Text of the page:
Arrived at Tanz Cafe embarrassingly early, nothing else to do than kill time watching the crowd roll in on a washed out summers night.
There’s a few couches worth of not quite crooners chatting about their collective worth of decades of gigs seen and bursting out in nostalgic laughter at some random shared memory. Their eyes dart a disapproving glance at the Cougar and her Cub prowling the lip of the venue, hunting as one, wearing barely less than the smiling blonde promo chicks (of the Daisy Duke mould) singing their siren song of 20 bucks a shot.
The first band of the evening takes to the stage. A slither of fans cheers them on. A stray head banger has started his party far too early and peaks prematurely. Half way through the second band and he is completely spent, he tag teams his friend and then blends into shady spot in a distant corner. The 2x brandy and cokes are starting to flow from the bar, the ethanol level’s climbing. I’m getting that nostalgic feeling.
It’s a decade later and I’m seeing the fruit of an awesome performance at my first ever festival; a one day event bursting with sun, sparkling amber lagers and SA’s biggest bands of the time. Back when 5fm was still green and yellow. My friends fuck off as a hip hop group takes to the stage, their inner afrikanerdom not yet permitting their sensibilities to accept “dis kak music”. Shortly thereafter the sounds of MaxNormal found its way into my CD wallet and its elements went on to bring us the likes of Die Antwoord and Jack Parow years later.
The conundrum of Zef is not worth puzzling over. All that matters is that even when these tunes are heavily redacted for safe listening on mainstream radio stations, they are listened to and loved by millions; leaving the NG Kerk rattled to its very foundations. The youth of SA isn’t waiting in anticipation for the denim clad albums of the Kurt, Steven or Dozi formula. They’re waiting for that moment to turn up the volume and listen to what it really is like being young in SA, where profanities like “poes” and “kak” are everyday elements. Just on the other side of what is considered permissible… for now.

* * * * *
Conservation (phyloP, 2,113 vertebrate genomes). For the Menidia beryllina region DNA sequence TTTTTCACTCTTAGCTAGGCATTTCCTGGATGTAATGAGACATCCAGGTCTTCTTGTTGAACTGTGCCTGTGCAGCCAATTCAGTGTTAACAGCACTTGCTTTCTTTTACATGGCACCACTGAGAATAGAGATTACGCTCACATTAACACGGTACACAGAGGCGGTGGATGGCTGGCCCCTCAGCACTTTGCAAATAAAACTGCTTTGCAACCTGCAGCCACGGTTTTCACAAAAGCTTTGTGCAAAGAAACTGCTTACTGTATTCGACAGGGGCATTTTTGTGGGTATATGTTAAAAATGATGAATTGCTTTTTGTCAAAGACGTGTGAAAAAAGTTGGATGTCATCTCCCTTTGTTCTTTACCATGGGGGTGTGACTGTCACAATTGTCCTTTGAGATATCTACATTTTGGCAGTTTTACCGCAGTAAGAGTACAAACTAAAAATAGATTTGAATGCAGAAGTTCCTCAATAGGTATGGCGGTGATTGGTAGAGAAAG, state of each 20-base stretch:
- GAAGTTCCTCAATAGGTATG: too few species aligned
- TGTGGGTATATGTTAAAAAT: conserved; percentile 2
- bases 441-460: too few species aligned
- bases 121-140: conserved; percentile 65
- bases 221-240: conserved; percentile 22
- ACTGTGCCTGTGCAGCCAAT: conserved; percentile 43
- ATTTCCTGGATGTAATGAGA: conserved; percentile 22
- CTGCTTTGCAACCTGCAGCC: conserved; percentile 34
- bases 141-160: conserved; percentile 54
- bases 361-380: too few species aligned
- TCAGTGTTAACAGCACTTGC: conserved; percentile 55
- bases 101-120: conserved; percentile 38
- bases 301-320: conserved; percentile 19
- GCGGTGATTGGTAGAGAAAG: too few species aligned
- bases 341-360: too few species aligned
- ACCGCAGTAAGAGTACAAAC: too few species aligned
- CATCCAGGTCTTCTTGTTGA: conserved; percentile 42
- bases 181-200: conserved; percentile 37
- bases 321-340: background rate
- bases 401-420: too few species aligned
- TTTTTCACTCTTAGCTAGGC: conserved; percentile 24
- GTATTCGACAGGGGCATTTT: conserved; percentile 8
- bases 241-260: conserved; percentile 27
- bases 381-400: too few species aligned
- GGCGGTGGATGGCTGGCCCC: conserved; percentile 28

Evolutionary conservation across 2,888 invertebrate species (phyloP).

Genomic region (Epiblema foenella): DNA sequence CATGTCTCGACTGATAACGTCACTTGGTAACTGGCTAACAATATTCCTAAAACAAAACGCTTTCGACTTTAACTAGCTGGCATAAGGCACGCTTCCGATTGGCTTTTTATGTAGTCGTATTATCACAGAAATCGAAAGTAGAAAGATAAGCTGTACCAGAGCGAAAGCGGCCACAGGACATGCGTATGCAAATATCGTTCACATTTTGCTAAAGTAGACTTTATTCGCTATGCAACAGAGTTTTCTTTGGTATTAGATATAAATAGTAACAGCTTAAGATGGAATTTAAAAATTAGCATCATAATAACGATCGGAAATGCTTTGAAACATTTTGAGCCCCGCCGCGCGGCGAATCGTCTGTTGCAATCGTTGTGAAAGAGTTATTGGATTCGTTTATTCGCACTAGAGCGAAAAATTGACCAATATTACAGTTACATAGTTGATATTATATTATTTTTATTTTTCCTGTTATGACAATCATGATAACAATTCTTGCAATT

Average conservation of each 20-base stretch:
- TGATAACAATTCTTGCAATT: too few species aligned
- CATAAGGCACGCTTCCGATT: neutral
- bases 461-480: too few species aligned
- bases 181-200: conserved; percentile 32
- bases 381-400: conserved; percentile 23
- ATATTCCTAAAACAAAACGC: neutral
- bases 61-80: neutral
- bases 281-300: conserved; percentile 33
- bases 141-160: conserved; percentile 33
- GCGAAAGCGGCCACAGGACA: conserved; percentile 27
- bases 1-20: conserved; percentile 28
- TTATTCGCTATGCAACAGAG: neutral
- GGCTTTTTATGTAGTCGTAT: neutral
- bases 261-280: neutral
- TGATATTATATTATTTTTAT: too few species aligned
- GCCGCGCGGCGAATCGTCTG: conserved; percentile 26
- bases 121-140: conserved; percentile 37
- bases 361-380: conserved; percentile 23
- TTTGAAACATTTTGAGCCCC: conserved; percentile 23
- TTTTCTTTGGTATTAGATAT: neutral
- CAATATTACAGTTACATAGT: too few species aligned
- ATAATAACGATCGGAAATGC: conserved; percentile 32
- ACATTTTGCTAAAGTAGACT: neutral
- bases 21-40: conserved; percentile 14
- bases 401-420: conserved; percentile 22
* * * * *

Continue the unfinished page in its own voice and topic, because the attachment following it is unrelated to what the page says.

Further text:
Jack Parow’s tunes are all over the show and his brand is unmistakable, only premising those who are dialled into being South African and can decipher the local context and content. These aren’t the Boer tunes of yesteryear, as Afrikaans now roars to life with a new generation or two of listeners with a different soundtrack to their lives. Jack Parow is capturing this in the pumped up set beating against the small crowd. The rain and meagre mid month budgets have gotten the better of a Friday Night and many have missed out an epic evening of Zef. Band’s pumping, Jack’s hammering out the lyrics, and multiple previous sets I’ve witnessed stand back in awe of the authenticity of this set played on a humble Jozi night.
His lyrics bubble with weed references and highlight its social acceptance in our mainstream media, so I caught up with Jack Parow after the show. This is how it went.
Q: What point of your career, so far, would you most like to relive?
A: I’ve played a lot of local and international gigs, but the last Oppikoppi was the best for me. It was unbelievable. The crowd was too much to take in, too much to process. Definitely the best man.
Q: What tune gets the biggest crowd reaction?
A: You know, there’s always “Cooler As Ekke”. That’s always big, but “Hard Partytjie Hou” and “Nicholas Louw” are also favourites.
Q: What tunes are you listening to at the moment?
A: Old school blues. There’s so much soul in a song when it only has a voice and you feel the song so strong.
Q: Any haters?
A: Yeah. Played in Newcastle and there was shouting and fighting because of what I was singing. Nearly got bliksemed.
Q: Do you ever think that you will appear on Noot vir Noot as a guest artsist?
A: I fucken hope so!
Q: What are your thoughts on cannabis?
A: Dagga has been a large part of what made me who I am today.
Q: What’s it gonna be, an “yskoue bier” or a “joint” in your hand?
A: At the moment… an “yskoue bier”.
Keep an eye out for Jack Parow in the upcoming film Babalas and his new album yet to go on sale.